Sandra Roumagoux

Sandra Roumagoux: ‘I’ve stayed in art my entire life’

The oil painter and former Newport mayor, whose work is featured at the Newport Visual Arts Center, says she can't separate politics and art

When the Newport Visual Arts Center opens its virtual Pop Up Craft Show on Wednesday, Dec. 16, it will kick off the celebration of local artists with a live-streaming talk at 6 p.m. by Sandra Roumagoux. She will unveil her new exhibit catalog, Sandra Roumagoux: Retrospective, and discuss her featured paintings in the show.

Known for her love of nature and passion for politics, Roumagoux has described her art as an “interpretation of the ever-relevant paradoxes of faith, war, and nature. Much of what I do is predicated upon a personal, fundamental acceptance of the ‘divine absurdities’ of existence, and the dualities in our existence of love/hate, violence/peace, silent/sound, night/day.”

We caught up with Roumagoux by phone to talk about her life in art. Her comments have been edited for length and clarity.

You’ve been painting for what seems your entire life. Talk about your early inspiration to become an artist and how you’ve evolved.

Roumagoux: I grew up with sisters, all older. They were always interested in drawing. They’d be listening to the radio and drawing with charcoal and paper. As a child, I was fascinated how a two-dimensional drawing could look three dimensional. It’s using perspective space. That’s where the interest started. I also had girlfriends who liked to draw. We would get figurines and draw them.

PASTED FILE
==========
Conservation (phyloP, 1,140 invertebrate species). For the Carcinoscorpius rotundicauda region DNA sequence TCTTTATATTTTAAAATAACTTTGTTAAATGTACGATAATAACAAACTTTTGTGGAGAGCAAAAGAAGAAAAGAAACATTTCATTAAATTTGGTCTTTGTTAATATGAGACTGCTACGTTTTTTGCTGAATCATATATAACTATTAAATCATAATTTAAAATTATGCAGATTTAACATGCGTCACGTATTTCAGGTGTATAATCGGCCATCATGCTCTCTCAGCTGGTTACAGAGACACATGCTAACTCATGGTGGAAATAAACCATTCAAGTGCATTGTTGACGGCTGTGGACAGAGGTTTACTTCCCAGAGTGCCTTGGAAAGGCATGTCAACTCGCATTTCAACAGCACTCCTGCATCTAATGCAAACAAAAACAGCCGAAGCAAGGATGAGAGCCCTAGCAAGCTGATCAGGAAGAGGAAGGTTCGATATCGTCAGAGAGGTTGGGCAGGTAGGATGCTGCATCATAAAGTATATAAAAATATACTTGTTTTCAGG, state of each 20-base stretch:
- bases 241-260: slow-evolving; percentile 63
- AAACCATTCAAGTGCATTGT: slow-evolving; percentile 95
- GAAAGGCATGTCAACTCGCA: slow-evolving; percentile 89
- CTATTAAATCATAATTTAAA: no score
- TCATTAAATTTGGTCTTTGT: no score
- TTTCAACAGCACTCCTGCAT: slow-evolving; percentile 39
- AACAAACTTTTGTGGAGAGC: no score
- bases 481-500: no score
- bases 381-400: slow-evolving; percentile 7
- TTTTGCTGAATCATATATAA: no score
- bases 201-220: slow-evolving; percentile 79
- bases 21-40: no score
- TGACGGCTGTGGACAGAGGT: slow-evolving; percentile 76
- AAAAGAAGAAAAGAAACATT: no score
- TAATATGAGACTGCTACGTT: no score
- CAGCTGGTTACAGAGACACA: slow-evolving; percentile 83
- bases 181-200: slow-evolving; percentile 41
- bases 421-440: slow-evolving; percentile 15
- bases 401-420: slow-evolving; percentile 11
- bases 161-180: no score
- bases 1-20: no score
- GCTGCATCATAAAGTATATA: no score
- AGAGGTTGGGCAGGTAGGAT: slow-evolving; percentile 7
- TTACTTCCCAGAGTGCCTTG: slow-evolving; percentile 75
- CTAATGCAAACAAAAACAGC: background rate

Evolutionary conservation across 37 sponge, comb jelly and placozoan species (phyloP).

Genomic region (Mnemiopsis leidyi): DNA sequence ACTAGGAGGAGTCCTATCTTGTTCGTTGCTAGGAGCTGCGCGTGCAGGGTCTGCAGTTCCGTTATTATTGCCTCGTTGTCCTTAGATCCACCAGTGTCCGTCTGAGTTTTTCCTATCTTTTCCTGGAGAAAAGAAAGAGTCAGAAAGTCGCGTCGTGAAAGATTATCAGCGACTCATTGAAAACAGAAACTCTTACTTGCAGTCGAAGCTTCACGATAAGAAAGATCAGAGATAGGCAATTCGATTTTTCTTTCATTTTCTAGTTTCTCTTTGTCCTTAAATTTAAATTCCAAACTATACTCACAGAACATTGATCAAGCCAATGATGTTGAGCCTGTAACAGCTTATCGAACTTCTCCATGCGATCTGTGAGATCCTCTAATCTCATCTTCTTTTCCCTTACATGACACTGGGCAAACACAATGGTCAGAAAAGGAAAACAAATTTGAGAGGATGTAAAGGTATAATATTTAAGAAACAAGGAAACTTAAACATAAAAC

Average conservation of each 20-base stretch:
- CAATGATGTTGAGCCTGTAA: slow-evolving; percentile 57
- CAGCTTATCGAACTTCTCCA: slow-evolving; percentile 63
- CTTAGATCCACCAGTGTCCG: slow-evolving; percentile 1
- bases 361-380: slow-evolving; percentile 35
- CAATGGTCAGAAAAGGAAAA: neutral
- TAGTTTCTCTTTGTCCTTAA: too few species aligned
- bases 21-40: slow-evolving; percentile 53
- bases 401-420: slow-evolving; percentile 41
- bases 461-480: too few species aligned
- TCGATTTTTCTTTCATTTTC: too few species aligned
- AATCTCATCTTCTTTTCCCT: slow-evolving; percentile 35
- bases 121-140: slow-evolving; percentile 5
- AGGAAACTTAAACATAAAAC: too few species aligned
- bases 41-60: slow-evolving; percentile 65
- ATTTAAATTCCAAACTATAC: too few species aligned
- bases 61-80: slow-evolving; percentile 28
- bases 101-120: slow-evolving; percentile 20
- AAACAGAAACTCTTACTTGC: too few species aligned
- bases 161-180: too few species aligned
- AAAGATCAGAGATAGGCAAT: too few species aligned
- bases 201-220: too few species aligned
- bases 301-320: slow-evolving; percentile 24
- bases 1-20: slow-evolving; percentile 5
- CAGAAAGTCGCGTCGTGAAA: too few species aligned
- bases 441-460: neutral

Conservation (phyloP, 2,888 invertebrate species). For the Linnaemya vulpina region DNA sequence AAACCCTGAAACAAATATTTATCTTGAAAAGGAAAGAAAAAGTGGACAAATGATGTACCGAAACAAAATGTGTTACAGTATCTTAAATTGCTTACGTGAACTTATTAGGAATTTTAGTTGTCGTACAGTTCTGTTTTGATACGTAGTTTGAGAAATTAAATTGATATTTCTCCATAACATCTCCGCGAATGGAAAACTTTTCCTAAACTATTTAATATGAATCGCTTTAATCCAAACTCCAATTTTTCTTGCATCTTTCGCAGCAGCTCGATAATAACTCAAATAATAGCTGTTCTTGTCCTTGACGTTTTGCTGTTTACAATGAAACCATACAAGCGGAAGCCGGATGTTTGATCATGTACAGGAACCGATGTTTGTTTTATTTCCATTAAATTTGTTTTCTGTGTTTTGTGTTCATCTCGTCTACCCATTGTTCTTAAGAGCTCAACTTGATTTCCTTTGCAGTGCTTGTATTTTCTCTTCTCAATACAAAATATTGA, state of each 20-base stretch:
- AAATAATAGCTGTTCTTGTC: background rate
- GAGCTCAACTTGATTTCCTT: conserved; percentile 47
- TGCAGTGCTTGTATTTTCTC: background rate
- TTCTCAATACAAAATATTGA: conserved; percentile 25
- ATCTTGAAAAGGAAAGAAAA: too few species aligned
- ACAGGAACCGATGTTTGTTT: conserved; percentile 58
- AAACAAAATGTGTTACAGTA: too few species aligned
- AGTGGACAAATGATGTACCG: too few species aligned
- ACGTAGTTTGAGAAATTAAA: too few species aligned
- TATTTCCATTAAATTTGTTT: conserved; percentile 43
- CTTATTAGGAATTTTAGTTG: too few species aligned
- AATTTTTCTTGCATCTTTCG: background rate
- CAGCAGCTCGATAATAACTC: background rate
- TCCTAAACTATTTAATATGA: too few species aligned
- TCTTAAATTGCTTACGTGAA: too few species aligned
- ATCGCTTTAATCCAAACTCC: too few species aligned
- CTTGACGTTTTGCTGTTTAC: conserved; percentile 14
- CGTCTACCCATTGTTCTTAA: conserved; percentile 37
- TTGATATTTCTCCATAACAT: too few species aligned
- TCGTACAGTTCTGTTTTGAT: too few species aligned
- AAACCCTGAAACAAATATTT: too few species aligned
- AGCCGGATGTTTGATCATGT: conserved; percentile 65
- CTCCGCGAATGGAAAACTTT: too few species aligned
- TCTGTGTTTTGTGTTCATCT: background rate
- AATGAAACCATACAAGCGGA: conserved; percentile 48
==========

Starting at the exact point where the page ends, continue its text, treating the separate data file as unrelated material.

The other part was I was the only left-handed person in the family and that was encouraged. Even though I held the pen all wrong. That was allowed. It wasn’t even an issue. Because I’ve spent so many years training … I have become more ambidextrous now that I am old.

Sandra Roumagoux will discuss her paintings in the Pop Up Craft Show at the Newport Visual Arts Center during a live-streamed talk on Dec. 16. Photo courtesy: Newport Visual Arts Center
Sandra Roumagoux will discuss her oil paintings in the Pop Up Craft Show at the Newport Visual Arts Center during a live-streamed talk on Dec. 16. Photo courtesy: Newport Visual Arts Center

You’ve been quoted as saying you were raised in a family of avid environmentalists and gun lovers. How did that impact the artist you became?

For one thing, it was so much a part of the culture of the family for deer hunting season, pheasant season, duck season, hunting dogs. My dad had his own duck blind, he shot traps. He won several trophies in shooting traps. I remember as a child going with him on Sunday shoots. That was our church. I would go behind him and pick up shotgun shells and use them as castanets.

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